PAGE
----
SHOT Show 2016

The 2016 SHOT Show was one of stark contrasts. All the conservative gun store owners were pleased that president Trump had been elected but to a man they all said the boom days were over. The sales of firearms and ammunition that they had enjoyed at record levels during the Obama years were coming to an end. Oh, the actual end took years to happen, and in 2019 I could still sell a used $550 CZ 75 SP-01 Shadow for $900 — a thousand  if I threw in a 50-round box of 9mm ammo.

But the end did come and ammunition, followed by reloading tools and components, did return to the market. No longer did people pay $1.00 per round for 9mm ammo and $2.00 per round if it was defense ammo. Just this month I bought five 50-round boxes of 9mm jacketed ammo for $15 a box.

Many of these temporary airgunners went back to their ARs as before. But some remained and some of those became active airgunners. I put the number of active airgunners in the United States today at just about one million. The rising tide that lifts all boats has benefitted companies like Umarex, AirForce, Air Arms, Weihrauch and so on. Except for one thing.


If a boat leaks the tide may lift it, but when it comes to the surface, if there were leaks, it may only be the timbers that used to be a boat. And what is the big leak in the world of airguns?

Not knowing the current market is a huge leak. You know, in 1900 there were probably several companies making buggy whips. And the last company to make buggy whips probably made the best buggy whips in the world. Well, logic dictates that they would have to! The point is, find a buggy whip for sale today. Go ahead — search for one online.  They don’t exist. You’ll find what they WERE, not what they are!

And someday that will be true for the breakbarrel mega-magnum air rifle — the kind you get for cheap at the discount store. Because people have moved on. Let me ‘splain how I know.


I borrow from yesterday’s guest blog on the HW 30S by Stephan and from some of the comments made by you readers.

These are entirely unimpressive specs if you judge them by the power/price ratio. You can buy air rifles that are a lot cheaper and much more powerful. But maybe power isn’t everything…”

“All things considered, the HW 30 S is not cheap, but it’s also far from being the most expensive airgun. Given the features and performance, I think it is worth the price.”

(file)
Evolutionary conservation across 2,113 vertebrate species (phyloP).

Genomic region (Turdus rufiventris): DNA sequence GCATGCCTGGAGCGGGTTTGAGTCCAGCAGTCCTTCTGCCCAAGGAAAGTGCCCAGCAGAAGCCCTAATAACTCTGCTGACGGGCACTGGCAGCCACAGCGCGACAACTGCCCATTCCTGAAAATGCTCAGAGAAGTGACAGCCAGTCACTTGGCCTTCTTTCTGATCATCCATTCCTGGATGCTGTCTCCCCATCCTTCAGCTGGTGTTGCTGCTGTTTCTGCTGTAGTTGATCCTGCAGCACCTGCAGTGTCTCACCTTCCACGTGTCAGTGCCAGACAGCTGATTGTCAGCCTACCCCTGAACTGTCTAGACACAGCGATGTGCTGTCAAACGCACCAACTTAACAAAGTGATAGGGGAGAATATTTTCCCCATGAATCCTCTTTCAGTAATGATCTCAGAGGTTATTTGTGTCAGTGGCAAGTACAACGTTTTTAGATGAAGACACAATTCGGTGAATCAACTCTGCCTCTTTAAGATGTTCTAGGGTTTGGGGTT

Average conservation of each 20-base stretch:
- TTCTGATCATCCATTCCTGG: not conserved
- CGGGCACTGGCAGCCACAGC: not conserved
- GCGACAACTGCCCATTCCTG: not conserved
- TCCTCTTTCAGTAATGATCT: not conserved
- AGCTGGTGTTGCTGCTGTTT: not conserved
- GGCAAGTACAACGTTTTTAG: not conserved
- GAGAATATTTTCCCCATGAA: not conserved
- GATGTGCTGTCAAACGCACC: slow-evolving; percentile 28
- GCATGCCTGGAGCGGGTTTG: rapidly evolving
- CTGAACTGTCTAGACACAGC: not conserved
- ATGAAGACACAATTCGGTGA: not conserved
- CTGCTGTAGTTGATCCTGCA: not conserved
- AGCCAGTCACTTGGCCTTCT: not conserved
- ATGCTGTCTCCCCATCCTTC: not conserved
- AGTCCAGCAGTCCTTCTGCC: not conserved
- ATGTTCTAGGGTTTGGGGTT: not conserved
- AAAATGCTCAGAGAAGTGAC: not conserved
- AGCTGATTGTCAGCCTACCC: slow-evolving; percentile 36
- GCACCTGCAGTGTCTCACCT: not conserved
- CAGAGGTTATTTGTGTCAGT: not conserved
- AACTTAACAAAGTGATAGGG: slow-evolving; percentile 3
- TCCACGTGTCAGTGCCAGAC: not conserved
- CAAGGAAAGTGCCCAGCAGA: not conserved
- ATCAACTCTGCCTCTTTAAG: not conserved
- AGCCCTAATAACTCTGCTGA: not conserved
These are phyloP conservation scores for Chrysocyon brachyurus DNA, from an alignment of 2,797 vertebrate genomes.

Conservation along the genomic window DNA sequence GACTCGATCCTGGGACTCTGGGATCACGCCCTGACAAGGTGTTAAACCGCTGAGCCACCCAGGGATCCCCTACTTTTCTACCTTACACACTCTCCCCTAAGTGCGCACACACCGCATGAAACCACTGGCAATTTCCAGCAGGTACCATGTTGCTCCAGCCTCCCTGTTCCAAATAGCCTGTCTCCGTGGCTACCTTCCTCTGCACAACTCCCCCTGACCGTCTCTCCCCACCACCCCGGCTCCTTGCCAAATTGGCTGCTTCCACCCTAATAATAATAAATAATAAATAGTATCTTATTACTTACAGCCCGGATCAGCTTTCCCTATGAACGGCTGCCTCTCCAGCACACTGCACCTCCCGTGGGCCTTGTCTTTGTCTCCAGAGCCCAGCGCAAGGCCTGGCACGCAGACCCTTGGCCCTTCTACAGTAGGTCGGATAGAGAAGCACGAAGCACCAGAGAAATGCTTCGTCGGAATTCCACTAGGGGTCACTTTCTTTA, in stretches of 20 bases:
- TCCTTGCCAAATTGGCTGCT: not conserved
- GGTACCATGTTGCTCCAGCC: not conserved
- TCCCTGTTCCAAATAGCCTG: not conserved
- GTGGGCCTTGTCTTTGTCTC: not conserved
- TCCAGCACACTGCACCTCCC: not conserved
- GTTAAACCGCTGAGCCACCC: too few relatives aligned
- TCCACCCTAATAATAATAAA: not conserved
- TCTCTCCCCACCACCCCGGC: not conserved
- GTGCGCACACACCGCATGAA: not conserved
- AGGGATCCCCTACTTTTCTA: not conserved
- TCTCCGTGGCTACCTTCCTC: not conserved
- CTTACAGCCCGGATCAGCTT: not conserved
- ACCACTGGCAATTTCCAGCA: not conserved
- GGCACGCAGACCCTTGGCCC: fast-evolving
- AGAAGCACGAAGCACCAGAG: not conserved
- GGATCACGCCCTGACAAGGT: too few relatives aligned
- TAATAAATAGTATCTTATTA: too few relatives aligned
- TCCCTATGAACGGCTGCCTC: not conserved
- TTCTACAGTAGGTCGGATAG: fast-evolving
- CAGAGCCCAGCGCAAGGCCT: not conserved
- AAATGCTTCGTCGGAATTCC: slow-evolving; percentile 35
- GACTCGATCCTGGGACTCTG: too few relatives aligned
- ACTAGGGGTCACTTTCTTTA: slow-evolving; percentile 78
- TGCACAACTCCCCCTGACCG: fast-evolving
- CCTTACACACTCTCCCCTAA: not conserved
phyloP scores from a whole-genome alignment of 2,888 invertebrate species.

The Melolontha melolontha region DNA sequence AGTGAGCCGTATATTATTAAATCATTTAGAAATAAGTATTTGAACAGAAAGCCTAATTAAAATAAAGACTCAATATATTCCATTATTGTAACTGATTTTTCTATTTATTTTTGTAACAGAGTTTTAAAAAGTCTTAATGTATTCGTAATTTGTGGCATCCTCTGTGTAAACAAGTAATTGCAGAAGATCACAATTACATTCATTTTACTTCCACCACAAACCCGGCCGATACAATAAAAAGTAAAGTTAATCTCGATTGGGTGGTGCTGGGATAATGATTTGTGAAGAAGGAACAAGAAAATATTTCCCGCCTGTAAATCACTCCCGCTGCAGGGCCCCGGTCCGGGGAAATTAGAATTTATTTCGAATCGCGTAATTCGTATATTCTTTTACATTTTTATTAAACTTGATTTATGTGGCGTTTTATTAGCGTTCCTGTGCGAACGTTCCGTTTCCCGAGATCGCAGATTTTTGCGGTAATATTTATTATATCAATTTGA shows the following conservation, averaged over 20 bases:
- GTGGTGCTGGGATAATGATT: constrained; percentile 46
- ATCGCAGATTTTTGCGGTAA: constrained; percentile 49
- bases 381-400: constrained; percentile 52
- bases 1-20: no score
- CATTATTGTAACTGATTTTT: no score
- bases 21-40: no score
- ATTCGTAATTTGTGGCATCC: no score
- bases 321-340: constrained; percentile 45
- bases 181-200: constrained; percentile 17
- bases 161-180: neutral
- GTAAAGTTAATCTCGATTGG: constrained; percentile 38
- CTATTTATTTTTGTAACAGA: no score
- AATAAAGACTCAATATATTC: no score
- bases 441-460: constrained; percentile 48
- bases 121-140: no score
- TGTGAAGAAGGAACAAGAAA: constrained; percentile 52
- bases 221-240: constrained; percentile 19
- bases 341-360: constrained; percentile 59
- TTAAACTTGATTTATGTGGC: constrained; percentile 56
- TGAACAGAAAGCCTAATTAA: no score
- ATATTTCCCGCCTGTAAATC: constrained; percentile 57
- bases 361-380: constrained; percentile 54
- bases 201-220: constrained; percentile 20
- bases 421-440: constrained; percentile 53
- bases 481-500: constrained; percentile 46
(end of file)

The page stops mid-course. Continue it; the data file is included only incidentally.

“I was considering to buy it for a looong time. I couldn’t believe it might be so fun to shoot. But it is. The price – not cheap but for this performance and sweetness?”

“If buying this air rifle for a young shooter, bear in mind that they may have to grow into it, but rest assured that this is a gun for life.”

“It is certainly an airgunner’s airgun and what’s more, it’s the antidote for magnumitis.”

“As you admit, the Weihrauch HW 30s is not inexpensive. However, if one considers that with proper care it should outlast its first owner and can be passed down from generation to generation, is entirely wood and metal, and is made in Germany, the HW 30s is a remarkable value. (American manufacturers should take note.)”

“I consider them a better value than most cheaper guns.”

“You get what you want and a little more after summing up all the parts with a beautiful air rifle like this. And we forget how much our fun gadgets cost after a while, right?”

Everyone please remember — I didn’t say this — you did!

Today’s point

Listen up, all you clever airgun manufacturers, because these are your educated customers. For every comment on this blog you can bet there are at least 250 to 500 others lurking in the shadows who haven’t registered and don’t comment. Behind them are another 900,000 shooters who don’t read this or any other blog. They just shoot.

Go ahead — keep selling your cotton candy/floss at the carnival discount stores. There will always be suckers with a dollar in their pocket who think 1,300 f.p.s. is amazing. But the guys with deeper pockets have just spoken. You can either milk that manufacturing name for a few more years and then abandon it for the next new thing or you can stick around and enjoy the balanced and delicious meal the market is prepared to serve.

Someone is going to. Why not you?